However, we must again note that despite its severe local effects, the Taormina quake did not result in sinking or liquefaction on neighbouring islands, such as Malta and Gozo, nor on Sicily; a more powerful event is needed to match the description given by Diodorus.


Greece and the Aegean Sea

According to Plato, it was during the era of Atlantis that the ground subsided away from around the Acropolis, leaving the rocky outcrop that we know today. Archaeologists find little early archaeology on that site, other than Neolithic pottery around the Klepsydra spring; but a few shards of pottery do not a city make! Perhaps, one day, we may find the remains of an ancient city; and the soldiers, who “sank into the earth” at the same time as Atlantis was swallowed by the sea. The Egyptian priest states that Athens was founded before Saïs (an apocryphal thousand years earlier according to the Timaeus). Plato’s description is informative here: Greece had not yet become “the bones of the wasted body” as it is described in the Critias. We may ask if there is any archaeological or other scientific evidence to confirm the date of this geological and climate transition.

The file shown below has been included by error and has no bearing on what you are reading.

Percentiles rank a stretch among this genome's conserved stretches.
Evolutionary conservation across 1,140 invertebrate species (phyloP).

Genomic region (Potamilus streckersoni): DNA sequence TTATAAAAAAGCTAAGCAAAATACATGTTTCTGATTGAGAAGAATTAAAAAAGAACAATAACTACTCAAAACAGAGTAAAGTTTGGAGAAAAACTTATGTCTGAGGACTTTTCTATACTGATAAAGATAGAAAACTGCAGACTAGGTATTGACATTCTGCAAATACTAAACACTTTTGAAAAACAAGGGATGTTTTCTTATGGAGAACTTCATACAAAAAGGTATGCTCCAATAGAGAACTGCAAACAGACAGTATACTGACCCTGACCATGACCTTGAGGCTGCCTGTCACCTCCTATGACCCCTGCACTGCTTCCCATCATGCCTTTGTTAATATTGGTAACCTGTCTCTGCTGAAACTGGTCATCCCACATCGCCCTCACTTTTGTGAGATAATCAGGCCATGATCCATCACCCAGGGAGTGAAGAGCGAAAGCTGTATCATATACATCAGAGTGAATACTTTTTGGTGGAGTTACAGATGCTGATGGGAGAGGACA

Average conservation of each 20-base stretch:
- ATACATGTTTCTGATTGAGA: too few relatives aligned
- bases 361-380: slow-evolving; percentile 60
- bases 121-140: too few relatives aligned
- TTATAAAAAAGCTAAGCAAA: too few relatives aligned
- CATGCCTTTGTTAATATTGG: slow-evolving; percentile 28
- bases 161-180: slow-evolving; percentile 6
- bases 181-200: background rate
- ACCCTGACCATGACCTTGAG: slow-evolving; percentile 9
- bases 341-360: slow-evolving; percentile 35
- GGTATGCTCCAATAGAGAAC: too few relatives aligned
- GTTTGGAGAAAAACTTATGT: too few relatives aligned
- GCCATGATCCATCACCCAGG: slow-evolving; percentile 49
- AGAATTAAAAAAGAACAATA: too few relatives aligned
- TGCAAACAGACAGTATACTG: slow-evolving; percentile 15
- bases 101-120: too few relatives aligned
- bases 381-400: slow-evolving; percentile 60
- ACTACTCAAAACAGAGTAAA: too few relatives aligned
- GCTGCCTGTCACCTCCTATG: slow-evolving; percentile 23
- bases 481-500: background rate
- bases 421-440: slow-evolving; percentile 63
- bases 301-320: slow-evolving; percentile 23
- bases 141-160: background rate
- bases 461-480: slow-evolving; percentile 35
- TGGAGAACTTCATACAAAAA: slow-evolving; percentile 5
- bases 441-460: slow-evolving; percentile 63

Greece and the Aegean micro-plate are such a seismically active zone that no-one can doubt that earthquakes and tsunamis have been a regular occurrence as far back as we wish to look. However, to attach a date or magnitude to any specific quake is much more difficult; to link any one of them to a legendary catastrophe is even more problematic. There are so many Greek legends about floods that it would be fruitless to pursue them all here (see Gallanopoulos above). Plato’s own description mentions three ancient floods that washed away the soil from around the Acropolis.